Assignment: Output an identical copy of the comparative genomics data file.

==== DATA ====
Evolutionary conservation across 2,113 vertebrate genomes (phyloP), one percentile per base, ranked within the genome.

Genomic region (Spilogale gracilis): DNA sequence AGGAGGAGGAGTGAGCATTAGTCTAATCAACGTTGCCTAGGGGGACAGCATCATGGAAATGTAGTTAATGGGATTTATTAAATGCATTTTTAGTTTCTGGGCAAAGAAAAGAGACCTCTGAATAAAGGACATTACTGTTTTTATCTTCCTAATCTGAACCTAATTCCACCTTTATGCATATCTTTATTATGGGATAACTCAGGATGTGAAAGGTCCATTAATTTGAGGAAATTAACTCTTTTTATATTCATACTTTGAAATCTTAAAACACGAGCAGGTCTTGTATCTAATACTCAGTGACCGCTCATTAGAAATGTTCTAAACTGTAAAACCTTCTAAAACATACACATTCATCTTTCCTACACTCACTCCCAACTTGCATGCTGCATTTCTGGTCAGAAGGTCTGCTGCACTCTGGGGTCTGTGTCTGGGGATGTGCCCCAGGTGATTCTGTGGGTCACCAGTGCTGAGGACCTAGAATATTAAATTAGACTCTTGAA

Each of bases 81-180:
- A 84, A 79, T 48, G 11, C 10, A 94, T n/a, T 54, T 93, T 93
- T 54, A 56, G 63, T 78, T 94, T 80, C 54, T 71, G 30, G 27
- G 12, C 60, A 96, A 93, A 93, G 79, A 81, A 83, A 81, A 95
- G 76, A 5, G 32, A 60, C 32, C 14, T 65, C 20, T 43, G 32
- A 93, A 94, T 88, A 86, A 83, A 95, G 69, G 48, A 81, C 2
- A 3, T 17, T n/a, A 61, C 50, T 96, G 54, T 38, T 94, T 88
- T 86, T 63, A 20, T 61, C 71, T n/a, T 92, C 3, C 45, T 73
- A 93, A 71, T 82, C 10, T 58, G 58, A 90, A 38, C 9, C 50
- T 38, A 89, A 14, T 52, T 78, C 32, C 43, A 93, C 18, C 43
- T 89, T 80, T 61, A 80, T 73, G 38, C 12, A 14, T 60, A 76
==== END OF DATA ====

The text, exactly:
Evolutionary conservation across 2,113 vertebrate genomes (phyloP), one percentile per base, ranked within the genome.

Genomic region (Spilogale gracilis): DNA sequence AGGAGGAGGAGTGAGCATTAGTCTAATCAACGTTGCCTAGGGGGACAGCATCATGGAAATGTAGTTAATGGGATTTATTAAATGCATTTTTAGTTTCTGGGCAAAGAAAAGAGACCTCTGAATAAAGGACATTACTGTTTTTATCTTCCTAATCTGAACCTAATTCCACCTTTATGCATATCTTTATTATGGGATAACTCAGGATGTGAAAGGTCCATTAATTTGAGGAAATTAACTCTTTTTATATTCATACTTTGAAATCTTAAAACACGAGCAGGTCTTGTATCTAATACTCAGTGACCGCTCATTAGAAATGTTCTAAACTGTAAAACCTTCTAAAACATACACATTCATCTTTCCTACACTCACTCCCAACTTGCATGCTGCATTTCTGGTCAGAAGGTCTGCTGCACTCTGGGGTCTGTGTCTGGGGATGTGCCCCAGGTGATTCTGTGGGTCACCAGTGCTGAGGACCTAGAATATTAAATTAGACTCTTGAA

Each of bases 81-180:
- A 84, A 79, T 48, G 11, C 10, A 94, T n/a, T 54, T 93, T 93
- T 54, A 56, G 63, T 78, T 94, T 80, C 54, T 71, G 30, G 27
- G 12, C 60, A 96, A 93, A 93, G 79, A 81, A 83, A 81, A 95
- G 76, A 5, G 32, A 60, C 32, C 14, T 65, C 20, T 43, G 32
- A 93, A 94, T 88, A 86, A 83, A 95, G 69, G 48, A 81, C 2
- A 3, T 17, T n/a, A 61, C 50, T 96, G 54, T 38, T 94, T 88
- T 86, T 63, A 20, T 61, C 71, T n/a, T 92, C 3, C 45, T 73
- A 93, A 71, T 82, C 10, T 58, G 58, A 90, A 38, C 9, C 50
- T 38, A 89, A 14, T 52, T 78, C 32, C 43, A 93, C 18, C 43
- T 89, T 80, T 61, A 80, T 73, G 38, C 12, A 14, T 60, A 76